I worry sometimes that because I myself have not experienced pregnancy that I might ignore the “obstetrics” portion of this blog. I hope that is not the case because many young women are dealing with pregnancy (before, during, and after). So, to try to balance this blog I am going to write about a very important topic to childbirth–doulas. (And I dedicate this article to all my friends who have given their time to serve women as doulas. We all thank you.)
A doula is person, most often a woman, who provides support to a woman during pregnancy, during delivery, and/or after birth. A doula does not act in a medical capacity in supporting the mother. Rather, it can be said that a doula’s main role is to provide informational, physical, and emotional support. A doula is usually a person trained to be knowledgeable about the entire process of birth. The history of the word “doula” is interesting and points to its current meaning and usage. It is an ancient Greek word that means “woman of service,” but in its historical context connoted “slave-woman.” (For this reason, some modern-day doulas prefer to use terms such as birth companion to avoid this negative connotation.) So, essentially, a doula is there to help the mother in any capacity but is not there to make decisions for her.
Studies show that doulas play a very positive role during delivery and in postpartum circumstances. Births in which a doula is attendant are shorter than those births unattended by a doula and are also less-likely to use or need pain medications such as epidurals. Babies born to mothers assisted by doulas are more likely to be born healthy, without complications, and are more likely to successfully breastfeed. In most countries, there are no formal or legal certifications required of doulas, though most doulas do go through training and are aligned with a doula registry. In the United States the most prominent doula registry is DONA International (Doula of North America). From their website, you can read much more about doulas and their services and look up doulas in your area. If you are looking for a doula, I also recommend searching the web with your town’s name and “doula” in the search phrase as many doulas have formed smaller, local organizations.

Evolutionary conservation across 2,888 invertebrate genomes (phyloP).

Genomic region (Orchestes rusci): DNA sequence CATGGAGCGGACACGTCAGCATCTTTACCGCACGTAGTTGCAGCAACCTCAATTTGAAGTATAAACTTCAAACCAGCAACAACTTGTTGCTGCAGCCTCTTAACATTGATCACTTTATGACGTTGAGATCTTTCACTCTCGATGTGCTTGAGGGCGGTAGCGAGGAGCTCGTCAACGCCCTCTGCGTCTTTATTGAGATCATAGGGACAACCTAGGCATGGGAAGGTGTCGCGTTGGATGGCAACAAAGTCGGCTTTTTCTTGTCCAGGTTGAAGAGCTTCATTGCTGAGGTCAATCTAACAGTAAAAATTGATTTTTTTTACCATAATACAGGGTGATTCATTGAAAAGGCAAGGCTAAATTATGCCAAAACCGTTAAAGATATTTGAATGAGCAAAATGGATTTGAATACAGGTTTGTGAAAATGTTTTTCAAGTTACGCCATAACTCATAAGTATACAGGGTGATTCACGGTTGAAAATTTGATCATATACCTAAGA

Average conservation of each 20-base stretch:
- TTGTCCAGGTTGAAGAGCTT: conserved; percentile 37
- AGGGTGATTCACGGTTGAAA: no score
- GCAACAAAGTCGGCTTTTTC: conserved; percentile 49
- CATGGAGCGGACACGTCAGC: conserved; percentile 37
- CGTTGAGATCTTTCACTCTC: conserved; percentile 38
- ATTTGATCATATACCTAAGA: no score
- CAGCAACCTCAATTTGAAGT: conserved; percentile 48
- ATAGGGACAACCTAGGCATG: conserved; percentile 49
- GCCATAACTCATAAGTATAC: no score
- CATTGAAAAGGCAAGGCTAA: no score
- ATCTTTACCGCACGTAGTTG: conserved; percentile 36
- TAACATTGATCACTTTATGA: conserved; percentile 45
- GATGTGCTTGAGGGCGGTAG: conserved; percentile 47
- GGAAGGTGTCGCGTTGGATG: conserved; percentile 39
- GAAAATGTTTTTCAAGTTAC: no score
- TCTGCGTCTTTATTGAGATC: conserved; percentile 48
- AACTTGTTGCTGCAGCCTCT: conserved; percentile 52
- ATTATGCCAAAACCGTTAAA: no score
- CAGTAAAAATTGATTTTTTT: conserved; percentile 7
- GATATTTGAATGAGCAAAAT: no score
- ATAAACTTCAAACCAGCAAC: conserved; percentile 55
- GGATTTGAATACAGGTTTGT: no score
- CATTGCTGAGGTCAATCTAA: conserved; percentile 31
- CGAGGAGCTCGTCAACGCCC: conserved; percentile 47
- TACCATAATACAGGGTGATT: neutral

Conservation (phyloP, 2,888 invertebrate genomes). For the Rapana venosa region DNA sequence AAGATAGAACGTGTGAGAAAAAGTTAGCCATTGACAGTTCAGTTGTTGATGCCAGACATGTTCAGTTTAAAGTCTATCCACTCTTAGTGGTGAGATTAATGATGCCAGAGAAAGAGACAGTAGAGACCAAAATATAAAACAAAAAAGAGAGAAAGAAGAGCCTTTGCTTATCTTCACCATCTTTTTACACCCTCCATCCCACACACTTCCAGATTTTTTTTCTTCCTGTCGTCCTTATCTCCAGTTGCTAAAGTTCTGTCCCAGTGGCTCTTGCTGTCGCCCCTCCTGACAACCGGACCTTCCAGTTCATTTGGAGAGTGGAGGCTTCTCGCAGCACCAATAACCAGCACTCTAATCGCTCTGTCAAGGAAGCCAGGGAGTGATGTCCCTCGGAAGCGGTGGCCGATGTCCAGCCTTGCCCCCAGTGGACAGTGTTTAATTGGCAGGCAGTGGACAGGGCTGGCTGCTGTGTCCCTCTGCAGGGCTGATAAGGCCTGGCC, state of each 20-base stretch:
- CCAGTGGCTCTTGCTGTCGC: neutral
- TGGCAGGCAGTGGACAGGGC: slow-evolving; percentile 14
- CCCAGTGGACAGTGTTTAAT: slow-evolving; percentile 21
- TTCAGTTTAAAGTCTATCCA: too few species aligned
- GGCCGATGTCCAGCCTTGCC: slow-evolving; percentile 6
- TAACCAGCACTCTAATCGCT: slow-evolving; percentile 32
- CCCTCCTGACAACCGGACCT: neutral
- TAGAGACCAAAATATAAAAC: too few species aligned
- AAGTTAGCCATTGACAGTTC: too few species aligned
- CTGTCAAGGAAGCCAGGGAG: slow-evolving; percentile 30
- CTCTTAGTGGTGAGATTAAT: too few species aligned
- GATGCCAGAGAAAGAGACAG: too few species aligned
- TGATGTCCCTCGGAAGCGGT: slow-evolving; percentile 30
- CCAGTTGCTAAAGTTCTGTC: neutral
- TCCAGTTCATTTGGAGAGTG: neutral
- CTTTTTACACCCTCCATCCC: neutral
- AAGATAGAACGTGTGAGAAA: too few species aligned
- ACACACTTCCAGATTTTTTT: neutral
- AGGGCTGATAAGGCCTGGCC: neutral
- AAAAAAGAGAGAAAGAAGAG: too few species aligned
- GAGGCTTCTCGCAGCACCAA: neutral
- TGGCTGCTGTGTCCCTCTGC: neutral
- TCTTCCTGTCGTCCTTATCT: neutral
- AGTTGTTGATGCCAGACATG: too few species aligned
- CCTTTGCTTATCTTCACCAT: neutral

If you are more interested in seeing a doula in action both during birth and postpartum, I recommend watching two television shows on TLC. The first is A Baby Story. Many of the women delivering babies in this series employ a birth doula. The second show is Bringing Home Baby, which documents new parents bringing home their babies many of whom employ a postpartum doula who assists the mother in adjusting to motherhood often including lactation and breastfeeding advice. Doulas are useful for all mothers, not just first time mothers. Think about the assistance needed by a mother of more than one child when delivering a baby and bringing it home from the hospital. In all, I think doulas are a integral tool to birth, providing valuable information often neglected by doctors and other medical staff. They are immensely helpful after birth in helping the mother adjust to life with a new child. If you are expecting, at least look into the idea! Have questions, comments, or otherwise? Please don’t be shy.